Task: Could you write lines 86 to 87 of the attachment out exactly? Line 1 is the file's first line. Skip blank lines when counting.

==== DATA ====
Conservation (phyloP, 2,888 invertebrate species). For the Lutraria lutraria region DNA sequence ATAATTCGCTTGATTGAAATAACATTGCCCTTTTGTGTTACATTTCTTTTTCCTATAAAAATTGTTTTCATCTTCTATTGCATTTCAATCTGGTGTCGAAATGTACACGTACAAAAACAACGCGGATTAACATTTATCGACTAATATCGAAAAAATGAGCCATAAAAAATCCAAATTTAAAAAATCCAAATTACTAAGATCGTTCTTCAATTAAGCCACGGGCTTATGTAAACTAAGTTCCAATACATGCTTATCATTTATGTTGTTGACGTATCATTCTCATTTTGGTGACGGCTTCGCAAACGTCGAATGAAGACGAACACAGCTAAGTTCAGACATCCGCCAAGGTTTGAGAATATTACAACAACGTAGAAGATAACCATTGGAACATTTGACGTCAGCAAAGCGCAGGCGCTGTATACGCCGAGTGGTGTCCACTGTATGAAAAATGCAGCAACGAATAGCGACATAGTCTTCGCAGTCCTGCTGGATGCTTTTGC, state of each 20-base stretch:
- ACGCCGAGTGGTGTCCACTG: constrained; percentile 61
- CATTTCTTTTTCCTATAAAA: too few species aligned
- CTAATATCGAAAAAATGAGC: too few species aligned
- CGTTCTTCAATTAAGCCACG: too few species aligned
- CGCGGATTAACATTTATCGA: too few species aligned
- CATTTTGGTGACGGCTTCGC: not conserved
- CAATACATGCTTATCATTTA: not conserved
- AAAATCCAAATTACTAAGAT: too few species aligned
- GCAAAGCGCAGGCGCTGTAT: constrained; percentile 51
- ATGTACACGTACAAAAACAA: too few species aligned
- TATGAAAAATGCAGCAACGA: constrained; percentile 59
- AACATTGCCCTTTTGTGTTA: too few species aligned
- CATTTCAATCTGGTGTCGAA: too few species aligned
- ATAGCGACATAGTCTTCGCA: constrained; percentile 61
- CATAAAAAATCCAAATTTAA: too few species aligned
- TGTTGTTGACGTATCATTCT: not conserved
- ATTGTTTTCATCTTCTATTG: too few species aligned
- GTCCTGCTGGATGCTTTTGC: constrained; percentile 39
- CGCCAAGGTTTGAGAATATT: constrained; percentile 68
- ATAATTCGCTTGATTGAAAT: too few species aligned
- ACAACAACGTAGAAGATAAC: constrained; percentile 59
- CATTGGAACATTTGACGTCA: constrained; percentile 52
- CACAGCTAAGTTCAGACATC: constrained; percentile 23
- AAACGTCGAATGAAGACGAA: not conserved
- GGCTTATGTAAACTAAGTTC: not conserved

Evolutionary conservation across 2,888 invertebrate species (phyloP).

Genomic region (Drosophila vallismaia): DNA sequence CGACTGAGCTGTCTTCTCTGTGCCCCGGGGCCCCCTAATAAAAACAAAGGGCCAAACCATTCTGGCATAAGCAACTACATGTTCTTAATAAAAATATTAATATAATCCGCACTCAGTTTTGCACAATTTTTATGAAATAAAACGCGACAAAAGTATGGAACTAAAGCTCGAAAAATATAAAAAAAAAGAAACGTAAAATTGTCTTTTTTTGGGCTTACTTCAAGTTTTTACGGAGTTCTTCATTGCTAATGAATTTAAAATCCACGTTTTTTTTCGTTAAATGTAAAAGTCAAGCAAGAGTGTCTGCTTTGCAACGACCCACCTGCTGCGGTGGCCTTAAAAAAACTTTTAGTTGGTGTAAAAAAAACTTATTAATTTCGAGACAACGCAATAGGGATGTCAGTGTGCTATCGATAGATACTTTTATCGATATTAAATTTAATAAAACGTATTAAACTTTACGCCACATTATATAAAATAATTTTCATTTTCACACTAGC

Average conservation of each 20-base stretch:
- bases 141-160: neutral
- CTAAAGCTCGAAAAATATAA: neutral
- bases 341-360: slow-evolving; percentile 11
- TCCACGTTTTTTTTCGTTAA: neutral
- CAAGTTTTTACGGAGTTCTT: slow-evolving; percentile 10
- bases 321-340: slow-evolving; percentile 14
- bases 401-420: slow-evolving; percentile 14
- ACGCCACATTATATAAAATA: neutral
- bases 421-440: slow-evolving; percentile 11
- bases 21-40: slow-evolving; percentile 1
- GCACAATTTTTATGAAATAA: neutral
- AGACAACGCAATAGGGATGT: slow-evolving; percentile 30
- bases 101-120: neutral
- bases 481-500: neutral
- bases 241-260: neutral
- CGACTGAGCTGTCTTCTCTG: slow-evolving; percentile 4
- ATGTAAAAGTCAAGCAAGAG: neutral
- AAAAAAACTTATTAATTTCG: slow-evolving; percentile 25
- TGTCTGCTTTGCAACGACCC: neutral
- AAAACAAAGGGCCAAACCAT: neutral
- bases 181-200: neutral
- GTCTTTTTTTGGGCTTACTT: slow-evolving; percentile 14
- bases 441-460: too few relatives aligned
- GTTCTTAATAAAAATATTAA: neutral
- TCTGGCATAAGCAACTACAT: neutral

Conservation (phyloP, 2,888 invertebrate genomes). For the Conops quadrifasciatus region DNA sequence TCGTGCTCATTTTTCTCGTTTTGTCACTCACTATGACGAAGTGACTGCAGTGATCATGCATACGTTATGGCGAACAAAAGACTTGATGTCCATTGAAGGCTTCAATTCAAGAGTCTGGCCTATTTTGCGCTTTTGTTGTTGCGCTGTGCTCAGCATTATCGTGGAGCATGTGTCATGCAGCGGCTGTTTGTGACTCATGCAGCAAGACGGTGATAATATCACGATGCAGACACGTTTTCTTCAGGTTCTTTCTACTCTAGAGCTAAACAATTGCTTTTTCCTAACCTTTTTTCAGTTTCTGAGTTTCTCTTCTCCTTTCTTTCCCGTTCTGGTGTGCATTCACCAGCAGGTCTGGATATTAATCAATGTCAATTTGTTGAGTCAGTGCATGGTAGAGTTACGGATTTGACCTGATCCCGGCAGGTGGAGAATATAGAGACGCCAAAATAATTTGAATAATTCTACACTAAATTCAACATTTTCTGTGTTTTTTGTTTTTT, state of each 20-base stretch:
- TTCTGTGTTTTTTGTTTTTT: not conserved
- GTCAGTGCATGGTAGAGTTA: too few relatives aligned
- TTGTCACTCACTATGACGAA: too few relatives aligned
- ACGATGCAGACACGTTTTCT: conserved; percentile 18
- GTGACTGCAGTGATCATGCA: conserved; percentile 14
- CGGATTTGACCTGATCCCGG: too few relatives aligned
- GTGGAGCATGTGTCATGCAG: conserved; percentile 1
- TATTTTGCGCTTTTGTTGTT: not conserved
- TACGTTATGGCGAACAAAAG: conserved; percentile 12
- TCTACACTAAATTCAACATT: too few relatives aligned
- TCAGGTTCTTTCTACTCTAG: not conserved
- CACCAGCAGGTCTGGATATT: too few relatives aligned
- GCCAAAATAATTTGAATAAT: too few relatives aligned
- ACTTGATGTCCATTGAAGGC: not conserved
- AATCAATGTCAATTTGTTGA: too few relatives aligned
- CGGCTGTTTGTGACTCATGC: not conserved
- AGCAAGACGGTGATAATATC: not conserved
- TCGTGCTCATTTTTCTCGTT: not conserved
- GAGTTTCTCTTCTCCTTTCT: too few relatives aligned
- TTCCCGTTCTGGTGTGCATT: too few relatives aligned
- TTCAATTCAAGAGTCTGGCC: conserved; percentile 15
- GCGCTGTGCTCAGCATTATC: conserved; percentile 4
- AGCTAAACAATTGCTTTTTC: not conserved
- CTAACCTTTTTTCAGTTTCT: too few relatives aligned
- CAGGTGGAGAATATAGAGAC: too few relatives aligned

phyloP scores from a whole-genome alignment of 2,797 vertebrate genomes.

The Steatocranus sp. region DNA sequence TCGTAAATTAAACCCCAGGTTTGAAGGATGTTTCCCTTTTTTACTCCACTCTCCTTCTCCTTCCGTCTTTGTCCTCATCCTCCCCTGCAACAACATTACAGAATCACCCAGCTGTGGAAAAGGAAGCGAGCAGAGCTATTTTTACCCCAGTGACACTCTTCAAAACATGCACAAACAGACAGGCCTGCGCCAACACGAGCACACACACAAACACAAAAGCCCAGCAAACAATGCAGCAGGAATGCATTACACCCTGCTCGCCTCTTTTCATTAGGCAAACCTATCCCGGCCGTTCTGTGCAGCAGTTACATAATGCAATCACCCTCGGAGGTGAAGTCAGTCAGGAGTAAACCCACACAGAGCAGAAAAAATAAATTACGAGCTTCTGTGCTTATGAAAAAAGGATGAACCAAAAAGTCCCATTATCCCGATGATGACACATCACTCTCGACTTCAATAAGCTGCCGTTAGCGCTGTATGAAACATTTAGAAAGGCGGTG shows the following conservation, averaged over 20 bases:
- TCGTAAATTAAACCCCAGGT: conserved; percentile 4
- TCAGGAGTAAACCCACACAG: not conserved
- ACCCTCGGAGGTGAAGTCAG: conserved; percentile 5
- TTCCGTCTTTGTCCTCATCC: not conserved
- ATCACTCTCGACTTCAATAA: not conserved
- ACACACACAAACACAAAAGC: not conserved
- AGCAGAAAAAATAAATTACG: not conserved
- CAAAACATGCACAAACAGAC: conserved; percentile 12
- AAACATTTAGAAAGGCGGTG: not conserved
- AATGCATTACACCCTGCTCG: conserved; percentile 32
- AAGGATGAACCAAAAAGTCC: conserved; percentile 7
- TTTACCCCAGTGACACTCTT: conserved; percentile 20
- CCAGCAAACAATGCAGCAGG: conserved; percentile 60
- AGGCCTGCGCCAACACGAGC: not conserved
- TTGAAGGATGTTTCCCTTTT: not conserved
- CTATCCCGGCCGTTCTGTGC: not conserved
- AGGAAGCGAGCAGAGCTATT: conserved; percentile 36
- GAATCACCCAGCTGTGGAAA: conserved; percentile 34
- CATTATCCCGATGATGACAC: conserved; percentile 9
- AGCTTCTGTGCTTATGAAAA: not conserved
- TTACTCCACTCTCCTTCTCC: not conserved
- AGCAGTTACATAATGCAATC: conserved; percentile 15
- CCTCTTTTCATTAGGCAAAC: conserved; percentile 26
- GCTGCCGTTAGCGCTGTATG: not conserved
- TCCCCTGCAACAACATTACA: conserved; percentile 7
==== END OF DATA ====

- TTCCGTCTTTGTCCTCATCC: not conserved
- ATCACTCTCGACTTCAATAA: not conserved